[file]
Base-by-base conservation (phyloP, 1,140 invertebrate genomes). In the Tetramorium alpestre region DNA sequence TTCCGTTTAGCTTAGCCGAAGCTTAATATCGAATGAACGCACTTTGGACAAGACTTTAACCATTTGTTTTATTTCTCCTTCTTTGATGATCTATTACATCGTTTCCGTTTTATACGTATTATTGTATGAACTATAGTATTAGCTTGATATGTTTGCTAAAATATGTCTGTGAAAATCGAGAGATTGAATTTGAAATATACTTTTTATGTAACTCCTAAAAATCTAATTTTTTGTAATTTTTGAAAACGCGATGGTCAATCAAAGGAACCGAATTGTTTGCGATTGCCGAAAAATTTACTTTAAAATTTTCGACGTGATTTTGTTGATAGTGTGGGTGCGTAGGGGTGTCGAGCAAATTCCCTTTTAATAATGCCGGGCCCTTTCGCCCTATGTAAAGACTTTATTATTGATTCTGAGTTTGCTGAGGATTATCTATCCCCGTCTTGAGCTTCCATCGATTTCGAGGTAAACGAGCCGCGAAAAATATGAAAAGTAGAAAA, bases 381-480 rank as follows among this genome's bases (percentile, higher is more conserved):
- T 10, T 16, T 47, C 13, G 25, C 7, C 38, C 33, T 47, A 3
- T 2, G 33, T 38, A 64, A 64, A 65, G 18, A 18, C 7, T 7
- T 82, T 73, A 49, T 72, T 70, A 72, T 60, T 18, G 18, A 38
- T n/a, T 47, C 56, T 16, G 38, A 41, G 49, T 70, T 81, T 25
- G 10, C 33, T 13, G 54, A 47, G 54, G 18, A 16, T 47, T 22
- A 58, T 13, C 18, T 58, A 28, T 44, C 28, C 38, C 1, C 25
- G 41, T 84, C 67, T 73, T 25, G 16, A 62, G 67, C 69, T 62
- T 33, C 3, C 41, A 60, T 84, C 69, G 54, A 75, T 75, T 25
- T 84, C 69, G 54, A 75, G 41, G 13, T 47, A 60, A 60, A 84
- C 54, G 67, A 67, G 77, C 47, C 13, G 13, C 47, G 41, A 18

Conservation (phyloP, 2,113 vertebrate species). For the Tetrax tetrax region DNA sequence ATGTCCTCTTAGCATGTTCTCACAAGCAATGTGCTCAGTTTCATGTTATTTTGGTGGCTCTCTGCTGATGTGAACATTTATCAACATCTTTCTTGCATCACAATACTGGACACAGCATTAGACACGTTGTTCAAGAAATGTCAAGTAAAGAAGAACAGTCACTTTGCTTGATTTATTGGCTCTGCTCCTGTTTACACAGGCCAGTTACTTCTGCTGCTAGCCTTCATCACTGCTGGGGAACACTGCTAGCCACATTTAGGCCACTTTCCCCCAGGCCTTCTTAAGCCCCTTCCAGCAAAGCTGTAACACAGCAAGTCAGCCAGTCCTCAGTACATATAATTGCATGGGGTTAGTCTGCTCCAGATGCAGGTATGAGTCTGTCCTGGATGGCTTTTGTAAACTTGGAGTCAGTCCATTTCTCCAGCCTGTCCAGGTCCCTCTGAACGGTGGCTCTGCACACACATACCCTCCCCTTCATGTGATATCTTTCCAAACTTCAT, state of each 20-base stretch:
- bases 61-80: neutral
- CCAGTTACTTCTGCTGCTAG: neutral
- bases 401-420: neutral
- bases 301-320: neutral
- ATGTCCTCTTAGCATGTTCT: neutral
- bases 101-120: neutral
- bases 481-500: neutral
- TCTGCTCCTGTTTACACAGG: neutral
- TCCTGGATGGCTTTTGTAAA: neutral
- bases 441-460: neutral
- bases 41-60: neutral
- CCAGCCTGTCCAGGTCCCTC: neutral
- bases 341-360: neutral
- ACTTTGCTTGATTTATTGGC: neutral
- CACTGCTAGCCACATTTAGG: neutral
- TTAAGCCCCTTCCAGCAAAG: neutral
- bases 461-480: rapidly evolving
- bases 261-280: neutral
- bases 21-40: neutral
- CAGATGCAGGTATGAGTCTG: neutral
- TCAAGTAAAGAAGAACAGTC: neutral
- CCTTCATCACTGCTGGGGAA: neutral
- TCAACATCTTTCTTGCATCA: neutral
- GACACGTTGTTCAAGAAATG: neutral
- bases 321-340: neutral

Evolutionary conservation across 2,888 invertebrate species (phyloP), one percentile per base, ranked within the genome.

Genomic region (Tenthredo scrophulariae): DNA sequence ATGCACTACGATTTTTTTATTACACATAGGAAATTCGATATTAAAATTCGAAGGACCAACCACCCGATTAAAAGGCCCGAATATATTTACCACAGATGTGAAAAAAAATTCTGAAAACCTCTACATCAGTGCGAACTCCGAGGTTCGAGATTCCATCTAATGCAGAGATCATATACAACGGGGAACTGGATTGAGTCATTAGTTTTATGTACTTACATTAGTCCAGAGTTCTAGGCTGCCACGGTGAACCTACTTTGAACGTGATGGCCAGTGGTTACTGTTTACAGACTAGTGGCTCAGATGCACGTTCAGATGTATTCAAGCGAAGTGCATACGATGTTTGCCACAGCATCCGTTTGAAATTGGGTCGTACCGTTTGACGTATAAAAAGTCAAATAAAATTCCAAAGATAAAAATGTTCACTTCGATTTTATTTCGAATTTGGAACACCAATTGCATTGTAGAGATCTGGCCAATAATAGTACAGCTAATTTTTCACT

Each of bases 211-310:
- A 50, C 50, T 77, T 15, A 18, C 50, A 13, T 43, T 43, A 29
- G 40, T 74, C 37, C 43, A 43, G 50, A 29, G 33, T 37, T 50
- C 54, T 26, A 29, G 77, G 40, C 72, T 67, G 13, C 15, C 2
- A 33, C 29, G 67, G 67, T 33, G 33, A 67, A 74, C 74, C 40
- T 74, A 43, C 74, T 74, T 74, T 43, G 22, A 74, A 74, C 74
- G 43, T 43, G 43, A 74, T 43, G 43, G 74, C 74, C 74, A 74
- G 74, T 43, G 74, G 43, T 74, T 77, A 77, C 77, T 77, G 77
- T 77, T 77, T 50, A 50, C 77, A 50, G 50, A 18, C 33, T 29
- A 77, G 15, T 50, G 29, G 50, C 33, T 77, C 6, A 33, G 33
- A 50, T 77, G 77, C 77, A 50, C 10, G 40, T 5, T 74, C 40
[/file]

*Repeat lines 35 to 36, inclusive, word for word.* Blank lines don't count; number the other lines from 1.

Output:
- TCAACATCTTTCTTGCATCA: neutral
- GACACGTTGTTCAAGAAATG: neutral